Archive for November, 2009

Another Conscious Cook

And a good one too…

Tal Ronnen has a new book called The Conscious Cook I just got a look at it and wow! Great layout, easy to read format, informative sections, delightful photos. If you are looking for just the right gift for a vegan this one looks hard to beat. Another favorite book of mine is the Teen’s Vegetarian Cookbook by Judy Krizmanic. (Since she doesn’t have her own website, I included the link for her book sold at an independent bookstore called Powell’s Books).

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“Auntie” Linda’s Beet Salad

Auntie Linda isn’t really our Auntie. But rather she’s adopted. For her beet salad.

"Auntie" Linda's Beet Salad

She can be found at the farmer’s market finding the perfect beets- sometimes they are Golden beets, bright magenta (Bull’s Blood) or even targets when sliced (Chioggia beets). She scrubs them, steams them, and then dices them with fresh herbs, salt and fresh squeezed lemon juice. When I asked her how to make it she said, “You can figure it out, beets, some fresh herbs, garlic, lemon juice.”

Here is one version with fresh cilantro, parsley, green onions and mint.

6-8 large beets, scrubbed, steamed and cubed
1/2 teaspoon fresh crushed garlic
1/4 cup fresh squeezed lemon juice
3-4 green onion stalks, chopped fine
1 cup mixed herbs cilantro, parsley and mint (after measuring chop the bunch finely)
3-4 Tablespoons of high quality extra virgin Olive Oil
salt and fresh ground pepper to taste

Toss cooked cubed beets with the herbs, lemon juice and oil. Chill. Serve over a bed of greens.

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Butternut Squash Soup

Butternut Squash Soup

This soup is simple to make yet the flavors of oven roasted squash are wonderfully complex. And Dave likes it- and Dave doesn’t like squash.

1 large butternut squash
4 cups vegetable stock
2 inch piece of fresh ginger root
1 Tablespoon crushed garlic
1 Tablespoon of Olive Oil
salt and pepper to taste
a drizzle of toasted sesame oil, minced green onions, diced tofurkey slices, (or fake bacon) to garnish

Preheat the oven to 375 degrees F. Fill a large baking dish with 1 inch of water. Cut up the squash into large pieces (quarters) and remove the seeds. Place the squash face down in the water. Bake for about 45 minutes to an hour until the squash is soft and peels away from the skin easily. Allow the squash to cool enough to handle (I often skip this step and use a potholder to hold the scalding squash), scoop out the flesh. Puree flesh with some of the vegetable stock. In a large soup pot, saute the garlic in 1 Tablespoon of Olive Oil and grate the ginger into the pot, add the stock, blended squash and simmer until heated through. Serve hot garnished with a drizzle of toasted sesame oil, minced green onions, diced tofurkey slices, (or fake bacon).

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Dried persimmon

Persimmons are my grandfather Yates. He sliced them sideways, which, like an apple, leaves a star. With his favorite knife wired together and stained from years of use, he sliced them so thin that after drying the fruit looked like stained glass windows. He dried them on wire racks attached in a spiral staircase around the wood stove pipe. His own pipe he gripped between his brown pier stump teeth.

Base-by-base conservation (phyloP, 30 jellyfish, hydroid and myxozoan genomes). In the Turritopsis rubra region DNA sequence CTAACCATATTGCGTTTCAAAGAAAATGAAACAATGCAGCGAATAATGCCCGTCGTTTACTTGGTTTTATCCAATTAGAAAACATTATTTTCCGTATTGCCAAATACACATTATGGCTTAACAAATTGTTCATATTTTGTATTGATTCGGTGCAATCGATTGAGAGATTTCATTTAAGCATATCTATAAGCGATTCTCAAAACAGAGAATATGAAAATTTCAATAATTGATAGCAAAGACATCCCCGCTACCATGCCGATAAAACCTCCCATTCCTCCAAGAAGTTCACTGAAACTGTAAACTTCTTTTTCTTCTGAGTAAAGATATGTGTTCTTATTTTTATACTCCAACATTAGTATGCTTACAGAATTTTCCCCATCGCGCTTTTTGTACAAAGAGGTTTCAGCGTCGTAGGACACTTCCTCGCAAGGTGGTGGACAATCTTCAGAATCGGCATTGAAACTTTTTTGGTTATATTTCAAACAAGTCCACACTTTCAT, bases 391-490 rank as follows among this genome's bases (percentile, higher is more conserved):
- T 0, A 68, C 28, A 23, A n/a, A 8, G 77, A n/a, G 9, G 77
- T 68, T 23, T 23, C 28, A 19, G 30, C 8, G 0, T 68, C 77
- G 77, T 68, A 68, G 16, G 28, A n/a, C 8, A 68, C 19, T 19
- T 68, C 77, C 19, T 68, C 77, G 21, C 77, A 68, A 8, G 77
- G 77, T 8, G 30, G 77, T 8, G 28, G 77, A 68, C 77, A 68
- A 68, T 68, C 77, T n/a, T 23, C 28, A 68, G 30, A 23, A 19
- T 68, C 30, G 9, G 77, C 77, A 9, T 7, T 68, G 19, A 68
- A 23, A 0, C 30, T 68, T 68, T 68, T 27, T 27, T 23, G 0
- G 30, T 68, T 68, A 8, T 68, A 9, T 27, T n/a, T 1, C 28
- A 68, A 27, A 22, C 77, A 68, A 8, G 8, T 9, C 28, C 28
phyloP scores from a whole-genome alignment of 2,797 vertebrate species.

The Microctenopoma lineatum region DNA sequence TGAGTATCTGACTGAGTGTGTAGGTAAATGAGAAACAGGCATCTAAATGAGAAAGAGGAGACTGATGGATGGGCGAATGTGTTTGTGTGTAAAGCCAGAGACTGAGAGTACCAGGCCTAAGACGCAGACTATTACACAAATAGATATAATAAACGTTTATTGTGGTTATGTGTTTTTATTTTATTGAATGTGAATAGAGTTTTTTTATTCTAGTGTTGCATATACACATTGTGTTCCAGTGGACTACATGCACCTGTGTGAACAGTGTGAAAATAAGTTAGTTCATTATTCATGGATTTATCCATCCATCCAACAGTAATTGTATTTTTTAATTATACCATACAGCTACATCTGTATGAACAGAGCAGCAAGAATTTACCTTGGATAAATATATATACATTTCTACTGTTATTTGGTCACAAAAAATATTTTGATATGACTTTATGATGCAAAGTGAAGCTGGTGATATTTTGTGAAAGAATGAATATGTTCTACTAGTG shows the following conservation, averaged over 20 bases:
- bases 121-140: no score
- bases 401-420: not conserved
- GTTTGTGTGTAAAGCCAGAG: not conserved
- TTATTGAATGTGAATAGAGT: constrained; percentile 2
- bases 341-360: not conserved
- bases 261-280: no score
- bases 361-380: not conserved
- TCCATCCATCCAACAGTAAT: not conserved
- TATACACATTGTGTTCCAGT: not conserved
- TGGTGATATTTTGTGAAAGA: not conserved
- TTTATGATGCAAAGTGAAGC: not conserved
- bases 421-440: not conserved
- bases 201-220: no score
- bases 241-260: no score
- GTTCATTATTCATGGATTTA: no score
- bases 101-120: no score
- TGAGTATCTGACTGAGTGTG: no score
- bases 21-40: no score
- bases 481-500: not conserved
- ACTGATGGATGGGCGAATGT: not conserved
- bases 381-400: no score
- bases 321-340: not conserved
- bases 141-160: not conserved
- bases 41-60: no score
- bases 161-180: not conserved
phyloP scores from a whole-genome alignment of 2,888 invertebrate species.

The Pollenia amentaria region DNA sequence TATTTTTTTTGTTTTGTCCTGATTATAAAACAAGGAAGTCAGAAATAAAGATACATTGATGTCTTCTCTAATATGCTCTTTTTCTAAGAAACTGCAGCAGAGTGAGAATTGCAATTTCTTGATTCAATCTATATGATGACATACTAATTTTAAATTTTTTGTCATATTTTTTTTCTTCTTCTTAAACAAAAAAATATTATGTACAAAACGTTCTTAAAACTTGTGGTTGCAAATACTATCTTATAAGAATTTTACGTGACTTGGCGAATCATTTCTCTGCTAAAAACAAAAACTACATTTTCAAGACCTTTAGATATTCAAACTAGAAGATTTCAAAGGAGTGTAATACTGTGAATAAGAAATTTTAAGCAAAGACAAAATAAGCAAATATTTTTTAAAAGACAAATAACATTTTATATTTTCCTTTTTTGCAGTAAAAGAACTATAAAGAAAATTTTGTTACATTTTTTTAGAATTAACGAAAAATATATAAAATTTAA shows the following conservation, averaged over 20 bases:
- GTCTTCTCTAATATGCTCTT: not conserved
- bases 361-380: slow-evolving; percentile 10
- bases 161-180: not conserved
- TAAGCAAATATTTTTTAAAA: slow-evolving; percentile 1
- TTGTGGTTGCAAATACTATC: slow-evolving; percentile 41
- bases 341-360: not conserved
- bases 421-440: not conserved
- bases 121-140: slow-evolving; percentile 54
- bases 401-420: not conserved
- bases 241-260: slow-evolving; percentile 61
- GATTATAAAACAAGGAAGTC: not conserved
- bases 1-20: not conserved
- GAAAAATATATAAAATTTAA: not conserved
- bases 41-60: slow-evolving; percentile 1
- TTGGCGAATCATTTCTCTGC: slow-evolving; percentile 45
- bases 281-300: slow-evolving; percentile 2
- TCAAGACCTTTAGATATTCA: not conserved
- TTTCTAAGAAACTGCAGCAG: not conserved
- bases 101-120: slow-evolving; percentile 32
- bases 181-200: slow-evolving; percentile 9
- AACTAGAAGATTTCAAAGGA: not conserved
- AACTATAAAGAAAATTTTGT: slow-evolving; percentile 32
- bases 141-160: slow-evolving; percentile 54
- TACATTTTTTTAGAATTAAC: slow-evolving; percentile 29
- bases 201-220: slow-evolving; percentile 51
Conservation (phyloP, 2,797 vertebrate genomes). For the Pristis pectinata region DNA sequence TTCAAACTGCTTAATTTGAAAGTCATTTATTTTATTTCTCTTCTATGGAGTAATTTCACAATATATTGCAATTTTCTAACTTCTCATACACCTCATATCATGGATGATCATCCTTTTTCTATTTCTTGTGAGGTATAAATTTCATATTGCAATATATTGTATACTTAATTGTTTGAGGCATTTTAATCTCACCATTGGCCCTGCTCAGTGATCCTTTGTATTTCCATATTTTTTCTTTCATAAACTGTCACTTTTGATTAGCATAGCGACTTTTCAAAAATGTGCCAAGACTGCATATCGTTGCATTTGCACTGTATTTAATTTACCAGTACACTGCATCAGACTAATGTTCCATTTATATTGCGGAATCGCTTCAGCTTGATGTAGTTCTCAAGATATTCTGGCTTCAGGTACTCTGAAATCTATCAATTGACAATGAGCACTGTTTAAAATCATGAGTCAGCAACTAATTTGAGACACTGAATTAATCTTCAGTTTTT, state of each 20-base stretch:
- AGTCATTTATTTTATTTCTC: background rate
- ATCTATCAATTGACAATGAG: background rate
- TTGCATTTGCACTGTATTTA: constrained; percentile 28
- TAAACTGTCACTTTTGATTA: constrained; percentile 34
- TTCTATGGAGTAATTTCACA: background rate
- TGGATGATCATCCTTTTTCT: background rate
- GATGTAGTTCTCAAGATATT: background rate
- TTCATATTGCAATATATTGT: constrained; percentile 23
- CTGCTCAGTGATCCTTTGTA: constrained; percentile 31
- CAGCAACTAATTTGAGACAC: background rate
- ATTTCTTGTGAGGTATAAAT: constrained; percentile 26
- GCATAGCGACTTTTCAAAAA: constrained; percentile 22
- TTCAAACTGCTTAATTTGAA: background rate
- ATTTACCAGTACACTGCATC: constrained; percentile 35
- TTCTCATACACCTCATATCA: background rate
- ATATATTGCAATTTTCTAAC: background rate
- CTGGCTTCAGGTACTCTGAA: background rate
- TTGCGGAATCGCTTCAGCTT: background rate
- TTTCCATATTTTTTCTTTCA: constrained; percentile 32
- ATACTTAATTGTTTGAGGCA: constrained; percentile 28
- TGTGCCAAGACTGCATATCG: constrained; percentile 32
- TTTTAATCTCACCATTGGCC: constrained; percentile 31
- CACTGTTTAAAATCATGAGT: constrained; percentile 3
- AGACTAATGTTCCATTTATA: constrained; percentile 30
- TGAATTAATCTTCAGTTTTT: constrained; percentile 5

This time of year he must have been picking them before the birds and settling them into their 12 step drying program. Around December, each family member would receive the fruits of his labors: dried apples, quince, and the most coveted, translucent persimmons. The jars in which he sent them once held pimentos, or pickles, or marinated artichoke hearts. But now thanks to a new masking tape label, the contents were clear: love, in the form of persimmons, smelling faintly of the sea, tobacco smoke and winter chill.

Jesse Ball gave me an Opinel knife the year my grandfather died. I had his original, wire tied and stained, but it seemed as if grandpa himself insisted I have my own knife, new. I offered Jesse a dime in exchange for the sharp object along with some unexpected tears and the story. I followed the proper Danish tradition: the coin promises the giver that even though a sharp object is received, it will not cut the friendship.


Fuyu Persimmon Tree

Today, my love and I, picked persimmons from the two trees in the back yard. The Opinel knife is just as busy, the food dryer is humming and the slices of stained glass persimmon fruits sport their orange stars. The persimmons stand next to a pomegranate tree.

Pomegranates are my grandmother Cobain. But that’s another story.

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Thank you to everyone who participated in the Vegan Month of Food. It got me started and working on the Conscious cooking blog. Here is more to come: orange almond granola, date shakes (Chocolate and vanilla), cinnamon rolls, zucchini bread, mousse, lasagna, stuffed shells, peanut noodles, red lentil dal, savory cereal, tofu/rice bird, sweet potatoes and grapefruit, pumpkin pasta, vegan pesto, jam thumbprint cookies, nut crust, sweet potatoes and coconut, lemon seitan chicken and potatoes, spicy cajun seitan, handmade pasta and ravioli, Barbara Kingsolver’s soup, Chinese Almond cookies, chocolate goo, veggie soup, miso soup, marinated tofu salad, hollandaise souce, fried tofu english muffin asparagus, soy chorizo breakfast scramble, chili with mushrooms, Biscuits, the couscous with cinnamon tangine, red potato salad, dill yogurt dip, french onion soup,  spicy cabbage soup…etc.

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